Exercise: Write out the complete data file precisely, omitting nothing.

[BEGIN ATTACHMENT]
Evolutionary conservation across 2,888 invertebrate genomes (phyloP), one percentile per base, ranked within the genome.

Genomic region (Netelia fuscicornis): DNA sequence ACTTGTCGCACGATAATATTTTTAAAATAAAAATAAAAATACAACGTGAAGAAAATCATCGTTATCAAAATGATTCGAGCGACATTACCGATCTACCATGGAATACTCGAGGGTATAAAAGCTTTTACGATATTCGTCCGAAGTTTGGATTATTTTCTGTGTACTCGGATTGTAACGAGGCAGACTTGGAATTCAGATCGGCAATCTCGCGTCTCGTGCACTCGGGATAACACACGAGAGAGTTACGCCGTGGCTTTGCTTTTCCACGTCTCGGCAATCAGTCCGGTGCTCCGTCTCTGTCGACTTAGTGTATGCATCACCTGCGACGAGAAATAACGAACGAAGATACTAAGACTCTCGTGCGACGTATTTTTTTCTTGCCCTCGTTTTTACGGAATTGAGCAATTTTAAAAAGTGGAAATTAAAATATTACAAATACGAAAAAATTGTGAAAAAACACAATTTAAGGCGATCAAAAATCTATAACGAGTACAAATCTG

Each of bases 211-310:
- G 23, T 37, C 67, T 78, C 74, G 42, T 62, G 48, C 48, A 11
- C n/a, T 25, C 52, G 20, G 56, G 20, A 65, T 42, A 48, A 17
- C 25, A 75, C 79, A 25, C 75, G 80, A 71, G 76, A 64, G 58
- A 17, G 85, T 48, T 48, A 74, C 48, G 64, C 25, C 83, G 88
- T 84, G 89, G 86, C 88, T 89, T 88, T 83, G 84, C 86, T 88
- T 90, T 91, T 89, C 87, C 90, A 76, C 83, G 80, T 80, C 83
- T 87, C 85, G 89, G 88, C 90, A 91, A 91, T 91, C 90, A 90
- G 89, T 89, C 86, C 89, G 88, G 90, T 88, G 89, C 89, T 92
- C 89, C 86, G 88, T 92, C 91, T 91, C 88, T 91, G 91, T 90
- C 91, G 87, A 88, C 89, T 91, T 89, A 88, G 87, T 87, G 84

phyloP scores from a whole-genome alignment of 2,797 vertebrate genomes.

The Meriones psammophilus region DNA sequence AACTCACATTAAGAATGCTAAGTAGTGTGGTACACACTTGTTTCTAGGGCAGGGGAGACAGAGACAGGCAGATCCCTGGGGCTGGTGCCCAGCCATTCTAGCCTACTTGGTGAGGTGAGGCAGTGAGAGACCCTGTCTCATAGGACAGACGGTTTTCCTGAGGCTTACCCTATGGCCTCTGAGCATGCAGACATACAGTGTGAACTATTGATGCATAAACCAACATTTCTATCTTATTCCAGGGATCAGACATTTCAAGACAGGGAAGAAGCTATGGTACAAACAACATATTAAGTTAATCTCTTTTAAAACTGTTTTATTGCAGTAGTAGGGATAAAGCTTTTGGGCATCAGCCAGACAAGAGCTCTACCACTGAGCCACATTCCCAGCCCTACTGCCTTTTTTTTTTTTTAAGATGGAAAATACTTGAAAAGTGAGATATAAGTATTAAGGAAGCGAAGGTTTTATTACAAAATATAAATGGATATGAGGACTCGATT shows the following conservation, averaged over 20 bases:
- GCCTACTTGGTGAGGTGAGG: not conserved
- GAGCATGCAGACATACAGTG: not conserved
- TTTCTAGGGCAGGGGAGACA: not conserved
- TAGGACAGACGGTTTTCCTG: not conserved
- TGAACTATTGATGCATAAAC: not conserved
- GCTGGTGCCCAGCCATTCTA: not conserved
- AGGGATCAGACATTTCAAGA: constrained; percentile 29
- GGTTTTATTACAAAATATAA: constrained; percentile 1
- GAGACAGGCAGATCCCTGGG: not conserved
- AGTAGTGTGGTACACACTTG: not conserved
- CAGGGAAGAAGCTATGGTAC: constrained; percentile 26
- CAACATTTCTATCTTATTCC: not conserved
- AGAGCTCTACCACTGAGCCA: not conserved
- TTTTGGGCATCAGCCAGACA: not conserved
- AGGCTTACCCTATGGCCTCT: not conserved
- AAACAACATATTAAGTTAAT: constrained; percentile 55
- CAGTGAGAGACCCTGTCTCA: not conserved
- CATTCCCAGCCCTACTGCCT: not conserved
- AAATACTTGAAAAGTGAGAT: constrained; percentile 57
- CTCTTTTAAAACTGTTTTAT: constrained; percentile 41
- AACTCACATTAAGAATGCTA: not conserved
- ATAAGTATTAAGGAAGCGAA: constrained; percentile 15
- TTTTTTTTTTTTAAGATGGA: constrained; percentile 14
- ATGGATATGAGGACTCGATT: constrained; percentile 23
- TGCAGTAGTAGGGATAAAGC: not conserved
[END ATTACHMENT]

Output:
Evolutionary conservation across 2,888 invertebrate genomes (phyloP), one percentile per base, ranked within the genome.

Genomic region (Netelia fuscicornis): DNA sequence ACTTGTCGCACGATAATATTTTTAAAATAAAAATAAAAATACAACGTGAAGAAAATCATCGTTATCAAAATGATTCGAGCGACATTACCGATCTACCATGGAATACTCGAGGGTATAAAAGCTTTTACGATATTCGTCCGAAGTTTGGATTATTTTCTGTGTACTCGGATTGTAACGAGGCAGACTTGGAATTCAGATCGGCAATCTCGCGTCTCGTGCACTCGGGATAACACACGAGAGAGTTACGCCGTGGCTTTGCTTTTCCACGTCTCGGCAATCAGTCCGGTGCTCCGTCTCTGTCGACTTAGTGTATGCATCACCTGCGACGAGAAATAACGAACGAAGATACTAAGACTCTCGTGCGACGTATTTTTTTCTTGCCCTCGTTTTTACGGAATTGAGCAATTTTAAAAAGTGGAAATTAAAATATTACAAATACGAAAAAATTGTGAAAAAACACAATTTAAGGCGATCAAAAATCTATAACGAGTACAAATCTG

Each of bases 211-310:
- G 23, T 37, C 67, T 78, C 74, G 42, T 62, G 48, C 48, A 11
- C n/a, T 25, C 52, G 20, G 56, G 20, A 65, T 42, A 48, A 17
- C 25, A 75, C 79, A 25, C 75, G 80, A 71, G 76, A 64, G 58
- A 17, G 85, T 48, T 48, A 74, C 48, G 64, C 25, C 83, G 88
- T 84, G 89, G 86, C 88, T 89, T 88, T 83, G 84, C 86, T 88
- T 90, T 91, T 89, C 87, C 90, A 76, C 83, G 80, T 80, C 83
- T 87, C 85, G 89, G 88, C 90, A 91, A 91, T 91, C 90, A 90
- G 89, T 89, C 86, C 89, G 88, G 90, T 88, G 89, C 89, T 92
- C 89, C 86, G 88, T 92, C 91, T 91, C 88, T 91, G 91, T 90
- C 91, G 87, A 88, C 89, T 91, T 89, A 88, G 87, T 87, G 84

phyloP scores from a whole-genome alignment of 2,797 vertebrate genomes.

The Meriones psammophilus region DNA sequence AACTCACATTAAGAATGCTAAGTAGTGTGGTACACACTTGTTTCTAGGGCAGGGGAGACAGAGACAGGCAGATCCCTGGGGCTGGTGCCCAGCCATTCTAGCCTACTTGGTGAGGTGAGGCAGTGAGAGACCCTGTCTCATAGGACAGACGGTTTTCCTGAGGCTTACCCTATGGCCTCTGAGCATGCAGACATACAGTGTGAACTATTGATGCATAAACCAACATTTCTATCTTATTCCAGGGATCAGACATTTCAAGACAGGGAAGAAGCTATGGTACAAACAACATATTAAGTTAATCTCTTTTAAAACTGTTTTATTGCAGTAGTAGGGATAAAGCTTTTGGGCATCAGCCAGACAAGAGCTCTACCACTGAGCCACATTCCCAGCCCTACTGCCTTTTTTTTTTTTTAAGATGGAAAATACTTGAAAAGTGAGATATAAGTATTAAGGAAGCGAAGGTTTTATTACAAAATATAAATGGATATGAGGACTCGATT shows the following conservation, averaged over 20 bases:
- GCCTACTTGGTGAGGTGAGG: not conserved
- GAGCATGCAGACATACAGTG: not conserved
- TTTCTAGGGCAGGGGAGACA: not conserved
- TAGGACAGACGGTTTTCCTG: not conserved
- TGAACTATTGATGCATAAAC: not conserved
- GCTGGTGCCCAGCCATTCTA: not conserved
- AGGGATCAGACATTTCAAGA: constrained; percentile 29
- GGTTTTATTACAAAATATAA: constrained; percentile 1
- GAGACAGGCAGATCCCTGGG: not conserved
- AGTAGTGTGGTACACACTTG: not conserved
- CAGGGAAGAAGCTATGGTAC: constrained; percentile 26
- CAACATTTCTATCTTATTCC: not conserved
- AGAGCTCTACCACTGAGCCA: not conserved
- TTTTGGGCATCAGCCAGACA: not conserved
- AGGCTTACCCTATGGCCTCT: not conserved
- AAACAACATATTAAGTTAAT: constrained; percentile 55
- CAGTGAGAGACCCTGTCTCA: not conserved
- CATTCCCAGCCCTACTGCCT: not conserved
- AAATACTTGAAAAGTGAGAT: constrained; percentile 57
- CTCTTTTAAAACTGTTTTAT: constrained; percentile 41
- AACTCACATTAAGAATGCTA: not conserved
- ATAAGTATTAAGGAAGCGAA: constrained; percentile 15
- TTTTTTTTTTTTAAGATGGA: constrained; percentile 14
- ATGGATATGAGGACTCGATT: constrained; percentile 23
- TGCAGTAGTAGGGATAAAGC: not conserved